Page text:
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3 Different Types of TV Acting Roles

If you’re new to life on a television set, the hierarchy can get a bit confusing. Unless you’re a series regular or recurring role, how is everyone else defined? Essentially, it comes down to the size of the role, the rate of pay, and logistics. Here is a quick overview if you need a brush-up.


Extras are the largest group of actors and the lowest-paid. They generally don’t interact much with the other talent and are organized separately. Speaking parts are rare, and they are often grouped together on set during waiting hours. Extra work can be booked with or without an agent, and they aren’t always professional actors or even actors at all. It’s a good way to get a feel for life on set and can be one of the many ways to become SAG-eligible.

If you are an extra, remember that your role is to support the bigger picture. You want to blend in, not draw focus. Be respectful, stay alert and ready, and above all, follow directions. This is not the time to exercise creative freedom.



A co-star is basically the next level up. Co-stars are paid more and might support a scene or two — waiters, grocery store clerks, etc. They often have lines, although there can be non-speaking co-stars, and they will likely work a single day. If you are a co-star, you want to do your character’s job. You’re filling the scene, helping the main characters, and unless directed, probably don’t have much of an emotional arc. A co-star might get a trailer, but it would usually be very small. The film equivalent of a co-star would be a “supporting” role.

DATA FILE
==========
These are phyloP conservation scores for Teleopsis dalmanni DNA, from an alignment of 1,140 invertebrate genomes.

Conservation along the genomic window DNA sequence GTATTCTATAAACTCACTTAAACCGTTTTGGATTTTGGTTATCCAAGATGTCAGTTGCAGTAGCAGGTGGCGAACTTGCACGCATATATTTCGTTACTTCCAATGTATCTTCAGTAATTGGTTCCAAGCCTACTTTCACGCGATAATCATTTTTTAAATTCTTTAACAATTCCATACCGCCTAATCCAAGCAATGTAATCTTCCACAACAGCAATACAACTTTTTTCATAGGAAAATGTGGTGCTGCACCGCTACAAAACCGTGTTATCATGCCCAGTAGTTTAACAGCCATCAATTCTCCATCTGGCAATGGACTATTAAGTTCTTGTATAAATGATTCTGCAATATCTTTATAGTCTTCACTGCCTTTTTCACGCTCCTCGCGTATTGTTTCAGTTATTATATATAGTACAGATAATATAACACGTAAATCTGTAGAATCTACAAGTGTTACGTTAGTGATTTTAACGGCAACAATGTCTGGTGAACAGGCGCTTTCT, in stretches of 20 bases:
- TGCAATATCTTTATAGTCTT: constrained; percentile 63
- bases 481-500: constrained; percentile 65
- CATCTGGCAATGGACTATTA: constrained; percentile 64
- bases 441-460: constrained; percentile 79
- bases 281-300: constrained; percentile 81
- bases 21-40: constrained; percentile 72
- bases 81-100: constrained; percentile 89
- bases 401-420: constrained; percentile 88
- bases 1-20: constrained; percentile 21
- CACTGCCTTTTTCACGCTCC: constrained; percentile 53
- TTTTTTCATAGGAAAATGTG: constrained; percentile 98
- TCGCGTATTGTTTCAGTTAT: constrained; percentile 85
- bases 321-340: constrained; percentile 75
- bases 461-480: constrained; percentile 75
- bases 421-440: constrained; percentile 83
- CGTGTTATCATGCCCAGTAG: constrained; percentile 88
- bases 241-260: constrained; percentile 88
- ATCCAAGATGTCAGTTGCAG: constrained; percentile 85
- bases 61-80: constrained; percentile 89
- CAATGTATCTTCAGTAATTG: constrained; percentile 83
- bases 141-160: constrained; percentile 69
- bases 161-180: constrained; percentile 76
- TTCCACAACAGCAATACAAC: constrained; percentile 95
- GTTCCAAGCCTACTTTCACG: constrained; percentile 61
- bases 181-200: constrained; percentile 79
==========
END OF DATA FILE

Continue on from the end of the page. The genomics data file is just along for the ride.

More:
Guest Star

Guest stars are the step above co-star, and the meatiest of the three. They are generally larger roles and better pay, closer to a supporting lead in film. While a guest star doesn’t have to be recurring, that is sometimes the case. They normally have multiple scenes, a character arc, and may appear in opening credits. 


The more you work your way up the ladder, the better exposure, more money, and better opportunities you get. However, many people make an excellent living staying in one role and excelling there. There are career extras and regularly booking co-stars. The main thing is to be specific about your purpose in the on-set hierarchy. Contracts may vary from project to project, but the purpose of each role remains more or less consistent. The better your understanding of that, the more effective you will be, and the easier you are to work with. At the end of the day, that is what your directors will remember. 


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